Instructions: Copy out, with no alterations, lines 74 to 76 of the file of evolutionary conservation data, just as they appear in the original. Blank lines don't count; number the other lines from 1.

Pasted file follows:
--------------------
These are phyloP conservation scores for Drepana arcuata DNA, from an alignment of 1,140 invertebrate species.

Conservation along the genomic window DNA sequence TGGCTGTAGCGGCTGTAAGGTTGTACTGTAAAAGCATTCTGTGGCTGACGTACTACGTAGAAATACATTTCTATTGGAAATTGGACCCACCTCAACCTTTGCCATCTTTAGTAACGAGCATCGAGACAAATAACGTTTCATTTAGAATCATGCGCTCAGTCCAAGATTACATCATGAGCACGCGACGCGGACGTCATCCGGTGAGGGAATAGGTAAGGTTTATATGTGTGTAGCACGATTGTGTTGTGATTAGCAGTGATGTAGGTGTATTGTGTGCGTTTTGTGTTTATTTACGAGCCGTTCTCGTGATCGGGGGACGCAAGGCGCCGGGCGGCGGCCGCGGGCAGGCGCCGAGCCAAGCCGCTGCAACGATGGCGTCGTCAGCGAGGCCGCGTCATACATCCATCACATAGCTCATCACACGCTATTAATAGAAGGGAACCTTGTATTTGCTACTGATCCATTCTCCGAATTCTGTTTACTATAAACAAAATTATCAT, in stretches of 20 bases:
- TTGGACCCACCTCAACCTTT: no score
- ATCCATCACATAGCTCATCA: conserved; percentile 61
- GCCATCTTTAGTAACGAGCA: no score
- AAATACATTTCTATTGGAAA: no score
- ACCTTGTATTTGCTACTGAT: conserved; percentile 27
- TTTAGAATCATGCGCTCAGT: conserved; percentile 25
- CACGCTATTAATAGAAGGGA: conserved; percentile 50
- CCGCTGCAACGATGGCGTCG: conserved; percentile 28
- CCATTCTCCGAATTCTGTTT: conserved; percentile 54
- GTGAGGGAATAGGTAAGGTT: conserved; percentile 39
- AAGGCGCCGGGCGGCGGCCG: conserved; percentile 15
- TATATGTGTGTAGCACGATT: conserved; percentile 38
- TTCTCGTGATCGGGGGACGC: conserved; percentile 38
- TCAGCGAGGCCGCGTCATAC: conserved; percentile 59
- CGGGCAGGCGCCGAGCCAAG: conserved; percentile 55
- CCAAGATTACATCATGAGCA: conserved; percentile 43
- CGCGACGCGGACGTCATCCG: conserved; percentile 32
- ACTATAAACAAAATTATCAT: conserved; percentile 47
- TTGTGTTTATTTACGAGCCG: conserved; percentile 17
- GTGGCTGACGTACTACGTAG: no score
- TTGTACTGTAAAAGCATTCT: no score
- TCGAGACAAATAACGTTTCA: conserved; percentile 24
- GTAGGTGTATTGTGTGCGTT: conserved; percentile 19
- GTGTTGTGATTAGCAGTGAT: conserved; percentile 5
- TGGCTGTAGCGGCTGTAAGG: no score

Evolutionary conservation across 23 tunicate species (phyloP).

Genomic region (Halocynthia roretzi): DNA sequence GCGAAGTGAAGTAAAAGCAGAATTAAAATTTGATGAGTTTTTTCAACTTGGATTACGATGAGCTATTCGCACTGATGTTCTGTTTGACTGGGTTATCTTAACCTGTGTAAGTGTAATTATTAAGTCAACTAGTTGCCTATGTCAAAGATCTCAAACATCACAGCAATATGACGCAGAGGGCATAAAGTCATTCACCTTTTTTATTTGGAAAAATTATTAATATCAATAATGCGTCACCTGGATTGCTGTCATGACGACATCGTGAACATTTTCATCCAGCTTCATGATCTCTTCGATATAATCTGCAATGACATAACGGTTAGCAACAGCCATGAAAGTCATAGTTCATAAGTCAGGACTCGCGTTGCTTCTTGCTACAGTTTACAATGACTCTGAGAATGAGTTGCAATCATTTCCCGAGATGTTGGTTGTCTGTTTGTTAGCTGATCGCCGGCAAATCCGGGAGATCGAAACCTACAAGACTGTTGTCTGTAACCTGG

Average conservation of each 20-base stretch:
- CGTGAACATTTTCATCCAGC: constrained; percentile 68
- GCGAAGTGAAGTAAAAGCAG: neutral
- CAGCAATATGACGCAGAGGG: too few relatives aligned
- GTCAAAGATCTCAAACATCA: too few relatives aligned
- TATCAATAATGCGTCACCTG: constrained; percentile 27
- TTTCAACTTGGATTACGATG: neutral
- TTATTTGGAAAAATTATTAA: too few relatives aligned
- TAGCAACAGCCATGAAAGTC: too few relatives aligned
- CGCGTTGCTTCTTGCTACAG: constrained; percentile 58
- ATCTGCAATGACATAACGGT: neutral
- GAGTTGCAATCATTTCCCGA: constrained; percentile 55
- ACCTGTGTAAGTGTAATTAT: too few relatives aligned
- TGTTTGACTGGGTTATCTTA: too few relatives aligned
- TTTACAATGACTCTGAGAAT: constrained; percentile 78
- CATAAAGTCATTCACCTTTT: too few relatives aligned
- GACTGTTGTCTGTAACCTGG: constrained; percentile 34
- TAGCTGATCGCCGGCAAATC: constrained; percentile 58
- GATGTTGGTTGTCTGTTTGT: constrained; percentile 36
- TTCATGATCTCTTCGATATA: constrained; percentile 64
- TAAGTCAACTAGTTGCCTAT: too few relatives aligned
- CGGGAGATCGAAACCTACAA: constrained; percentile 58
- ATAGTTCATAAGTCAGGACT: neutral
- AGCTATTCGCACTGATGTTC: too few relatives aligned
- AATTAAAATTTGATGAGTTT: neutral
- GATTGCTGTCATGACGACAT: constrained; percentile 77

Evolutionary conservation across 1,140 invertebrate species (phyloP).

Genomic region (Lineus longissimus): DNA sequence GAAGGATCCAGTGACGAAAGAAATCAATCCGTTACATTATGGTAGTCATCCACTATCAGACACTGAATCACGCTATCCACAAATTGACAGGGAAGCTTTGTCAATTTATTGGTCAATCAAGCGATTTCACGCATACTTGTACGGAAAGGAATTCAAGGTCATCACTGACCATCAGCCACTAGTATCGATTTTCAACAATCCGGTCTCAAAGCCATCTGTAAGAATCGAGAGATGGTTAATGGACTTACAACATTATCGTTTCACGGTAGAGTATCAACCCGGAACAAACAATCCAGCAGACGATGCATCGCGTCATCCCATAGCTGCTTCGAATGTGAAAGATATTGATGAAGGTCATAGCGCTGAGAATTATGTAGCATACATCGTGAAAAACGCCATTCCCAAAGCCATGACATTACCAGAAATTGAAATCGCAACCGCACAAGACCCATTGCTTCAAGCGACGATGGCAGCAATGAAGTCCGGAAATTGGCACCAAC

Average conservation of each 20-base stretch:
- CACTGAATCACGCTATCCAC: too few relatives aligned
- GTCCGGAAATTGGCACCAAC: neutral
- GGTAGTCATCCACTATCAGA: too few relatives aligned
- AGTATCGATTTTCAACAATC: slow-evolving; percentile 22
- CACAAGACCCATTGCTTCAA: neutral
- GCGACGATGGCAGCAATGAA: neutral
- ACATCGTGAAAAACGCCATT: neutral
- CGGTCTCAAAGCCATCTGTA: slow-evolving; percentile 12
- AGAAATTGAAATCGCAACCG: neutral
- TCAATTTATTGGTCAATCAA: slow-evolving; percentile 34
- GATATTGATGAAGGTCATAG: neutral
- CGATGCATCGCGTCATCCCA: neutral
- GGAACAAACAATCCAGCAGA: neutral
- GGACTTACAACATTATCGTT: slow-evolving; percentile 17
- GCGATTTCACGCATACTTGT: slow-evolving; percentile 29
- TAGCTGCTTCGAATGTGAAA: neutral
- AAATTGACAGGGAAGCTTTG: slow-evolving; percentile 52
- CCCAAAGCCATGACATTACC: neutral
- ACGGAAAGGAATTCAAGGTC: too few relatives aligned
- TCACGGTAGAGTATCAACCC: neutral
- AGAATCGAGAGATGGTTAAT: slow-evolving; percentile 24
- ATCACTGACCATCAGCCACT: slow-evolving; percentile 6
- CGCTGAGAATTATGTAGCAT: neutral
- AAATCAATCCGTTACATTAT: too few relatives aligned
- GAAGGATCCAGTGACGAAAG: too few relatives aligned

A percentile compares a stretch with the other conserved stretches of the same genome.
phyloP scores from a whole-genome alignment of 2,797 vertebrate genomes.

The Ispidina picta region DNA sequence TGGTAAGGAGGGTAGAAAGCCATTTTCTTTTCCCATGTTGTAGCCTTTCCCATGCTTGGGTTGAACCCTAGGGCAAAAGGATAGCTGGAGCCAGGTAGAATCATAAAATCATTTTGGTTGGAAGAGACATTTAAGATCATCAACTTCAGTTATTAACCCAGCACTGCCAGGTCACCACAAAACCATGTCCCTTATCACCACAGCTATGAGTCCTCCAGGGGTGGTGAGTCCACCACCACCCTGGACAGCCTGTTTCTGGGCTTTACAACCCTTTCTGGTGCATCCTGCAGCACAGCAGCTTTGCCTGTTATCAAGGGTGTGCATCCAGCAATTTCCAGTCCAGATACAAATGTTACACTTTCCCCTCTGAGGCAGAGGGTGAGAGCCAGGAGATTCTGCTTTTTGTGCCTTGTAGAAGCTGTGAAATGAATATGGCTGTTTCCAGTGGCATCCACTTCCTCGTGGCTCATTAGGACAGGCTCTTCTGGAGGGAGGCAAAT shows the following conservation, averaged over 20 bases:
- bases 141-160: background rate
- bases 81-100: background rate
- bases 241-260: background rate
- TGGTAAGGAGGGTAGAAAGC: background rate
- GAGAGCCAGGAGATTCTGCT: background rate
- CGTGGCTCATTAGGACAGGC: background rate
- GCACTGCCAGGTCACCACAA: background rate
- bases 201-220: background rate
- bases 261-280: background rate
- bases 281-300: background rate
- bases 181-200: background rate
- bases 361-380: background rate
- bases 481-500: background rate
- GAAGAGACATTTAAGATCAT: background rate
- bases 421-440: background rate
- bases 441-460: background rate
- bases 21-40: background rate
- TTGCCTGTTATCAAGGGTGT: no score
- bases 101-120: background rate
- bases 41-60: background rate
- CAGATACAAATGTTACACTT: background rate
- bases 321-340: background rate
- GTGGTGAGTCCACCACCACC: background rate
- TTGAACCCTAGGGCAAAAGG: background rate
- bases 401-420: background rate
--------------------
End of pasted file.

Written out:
- TAGCTGCTTCGAATGTGAAA: neutral
- AAATTGACAGGGAAGCTTTG: slow-evolving; percentile 52
- CCCAAAGCCATGACATTACC: neutral